5 min read
US Presidential Primaries: Who Really Has a Chance to Win?

Yeshaya Gedzelman

Although the 2024 Presidential general election is still more than a year away, campaigning for the Republican presidential primary is already underway. Late next month, candidates who have received at least 40,000 individual donations to their campaign will be eligible to participate in the first primary debate. Much like the 2016 and 2020 primaries, the contenders will be defined by their opposition or support for former president Donald Trump. Trump has already cast doubt on his attendance for the first primary debate, citing his large lead and his belief that he would be dealing with a “hostile network”. 

Still, if Trump follows through on skipping the primary debates, it would be an interesting and perplexing shift in campaign strategy for a candidate who surged to victory in the 2016 primaries through the consistent media coverage that his campaign attracted. Although much of the negative coverage of Donald Trump was critically slanted, the increased media attention given to “the Donald” gave him an increased reach for recruiting potential supporters to his cause.

Trump's bellicose and condescending attitude towards his competition in the upcoming primary contest has been backed up by polling in recent months. Florida Governor Ron DeSantis, the candidate who has the best chance of beating him in the primaries, was trailing (as of July 15th) by close to 30% (Trump 50%-DeSantis 20.5%), according to 538 - the polling aggregate and ranking website. 2023 has been a disastrous year for DeSantis, who once led Trump in some polls as recently as December of 2022. A close look at the above-mentioned polling website 538 shows that since March of this year, support for DeSantis has never topped 30% and has even routinely dipped below 20% since mid-May. Despite the recent downturn for the Governor’s campaign and Trump’s huge lead in polling, DeSantis’ chances of winning the Republican nomination are greater than any of his fellow candidates not named Trump. His ongoing public feud with Disney over an educational bill that was enacted in 2022 (Often referred to by his critics as the “Don't Say Gay” law), brought widespread media coverage and demonstrated his dedication to fighting for conservative values.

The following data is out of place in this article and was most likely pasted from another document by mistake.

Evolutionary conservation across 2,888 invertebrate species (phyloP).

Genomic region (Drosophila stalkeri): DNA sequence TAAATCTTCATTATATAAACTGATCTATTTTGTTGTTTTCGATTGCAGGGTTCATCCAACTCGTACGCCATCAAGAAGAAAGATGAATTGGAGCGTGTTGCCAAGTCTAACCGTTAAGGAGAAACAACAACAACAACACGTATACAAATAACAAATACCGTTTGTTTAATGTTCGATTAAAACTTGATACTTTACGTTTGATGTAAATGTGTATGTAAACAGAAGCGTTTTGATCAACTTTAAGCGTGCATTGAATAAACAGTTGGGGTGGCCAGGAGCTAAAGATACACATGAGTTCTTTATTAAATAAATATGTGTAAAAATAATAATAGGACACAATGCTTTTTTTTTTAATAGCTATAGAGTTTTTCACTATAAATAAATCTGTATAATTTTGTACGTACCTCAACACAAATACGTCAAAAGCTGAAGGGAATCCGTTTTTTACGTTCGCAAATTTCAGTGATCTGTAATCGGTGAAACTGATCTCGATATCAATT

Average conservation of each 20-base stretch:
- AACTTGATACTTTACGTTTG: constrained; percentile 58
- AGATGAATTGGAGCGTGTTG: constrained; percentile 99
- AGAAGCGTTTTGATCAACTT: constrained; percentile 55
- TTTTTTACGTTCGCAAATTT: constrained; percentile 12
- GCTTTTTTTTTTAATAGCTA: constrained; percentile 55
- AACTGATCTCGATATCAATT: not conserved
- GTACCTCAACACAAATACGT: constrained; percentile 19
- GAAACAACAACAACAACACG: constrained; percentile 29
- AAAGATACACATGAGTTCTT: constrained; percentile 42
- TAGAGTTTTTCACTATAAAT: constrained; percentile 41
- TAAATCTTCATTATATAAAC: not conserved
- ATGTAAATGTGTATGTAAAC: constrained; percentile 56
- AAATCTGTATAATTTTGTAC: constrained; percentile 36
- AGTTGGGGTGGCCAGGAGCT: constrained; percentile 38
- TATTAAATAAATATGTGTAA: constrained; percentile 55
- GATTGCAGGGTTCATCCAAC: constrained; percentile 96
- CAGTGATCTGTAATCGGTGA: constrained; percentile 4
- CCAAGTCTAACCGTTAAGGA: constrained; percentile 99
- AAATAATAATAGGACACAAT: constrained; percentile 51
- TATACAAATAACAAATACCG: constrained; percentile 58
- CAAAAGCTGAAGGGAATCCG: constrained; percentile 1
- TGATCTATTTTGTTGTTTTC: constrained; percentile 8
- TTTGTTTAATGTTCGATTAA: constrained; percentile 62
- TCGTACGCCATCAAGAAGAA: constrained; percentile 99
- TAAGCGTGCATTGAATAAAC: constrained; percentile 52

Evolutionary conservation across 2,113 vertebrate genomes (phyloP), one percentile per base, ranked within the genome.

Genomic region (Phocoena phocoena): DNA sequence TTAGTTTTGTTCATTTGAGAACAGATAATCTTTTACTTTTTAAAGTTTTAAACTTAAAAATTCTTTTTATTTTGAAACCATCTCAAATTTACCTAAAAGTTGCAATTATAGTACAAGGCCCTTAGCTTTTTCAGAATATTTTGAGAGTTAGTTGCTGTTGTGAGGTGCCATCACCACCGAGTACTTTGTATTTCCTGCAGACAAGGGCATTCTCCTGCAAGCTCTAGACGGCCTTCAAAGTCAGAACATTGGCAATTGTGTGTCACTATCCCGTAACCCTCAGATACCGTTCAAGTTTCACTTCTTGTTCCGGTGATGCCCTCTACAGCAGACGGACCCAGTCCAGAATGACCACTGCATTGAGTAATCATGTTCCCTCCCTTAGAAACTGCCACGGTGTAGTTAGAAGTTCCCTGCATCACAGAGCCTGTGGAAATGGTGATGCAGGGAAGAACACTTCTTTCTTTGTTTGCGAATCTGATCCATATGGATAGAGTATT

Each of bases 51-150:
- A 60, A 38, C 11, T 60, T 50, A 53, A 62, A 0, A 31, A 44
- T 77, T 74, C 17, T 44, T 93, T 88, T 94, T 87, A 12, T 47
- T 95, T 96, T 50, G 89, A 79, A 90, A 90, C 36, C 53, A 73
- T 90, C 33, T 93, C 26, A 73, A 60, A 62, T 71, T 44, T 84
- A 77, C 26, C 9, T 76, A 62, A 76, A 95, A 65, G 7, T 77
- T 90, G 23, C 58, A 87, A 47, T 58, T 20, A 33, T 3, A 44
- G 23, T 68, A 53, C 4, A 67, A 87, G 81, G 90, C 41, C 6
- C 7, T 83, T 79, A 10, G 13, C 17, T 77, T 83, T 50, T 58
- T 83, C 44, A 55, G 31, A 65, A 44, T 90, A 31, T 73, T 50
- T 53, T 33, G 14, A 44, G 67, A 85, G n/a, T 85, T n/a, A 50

DeSantis showed his determination by passing the law, even if it meant taking on a multinational corporation as powerful as Disney, that is set to invest 17 billion dollars into Florida in the next decade. Now, he will face his next challenge, beating Donald Trump in the upcoming primaries. The success of his campaign will be determined by his ability to simultaneously woo voters from Trump’s camp and the centrist wing of the Republican party. 

Former Vice President Mike Pence also faces this same challenge. Once a staunch defender of Trump’s policies, Pence was accused by Trump of refusing to overturn the election results, around the time of the January 6th Capitol Hill riots, souring their relationship. Earlier this year in March, Pence accused Trump of having “endangered my family” through his “reckless words” and defended his refusal to overturn the election results, saying he “had no right” to do so. Yet, Pence may be too closely associated with the Trump administration to effectively distance himself from his former running mate. It is interesting that the peak support for Pence this year was on January 6th (with 11.6% Republicans backing him), though support for his candidacy in polls this year has rarely exceeded 10%. For his campaign to have any chance of posing a plausible challenge to Trump, he will need further regression in support for DeSantis and improve on his appeal to evangelical voters, who are currently the largest religious voting bloc in the US. He will also need to defend his participation in the Trump White House without further alienating Trump’s voters and demonstrate that his brand of conservative and religious values is not too extreme for centrist Republicans. Barring this herculean effort, it appears unlikely he will be able to establish himself as a serious contender for the nomination.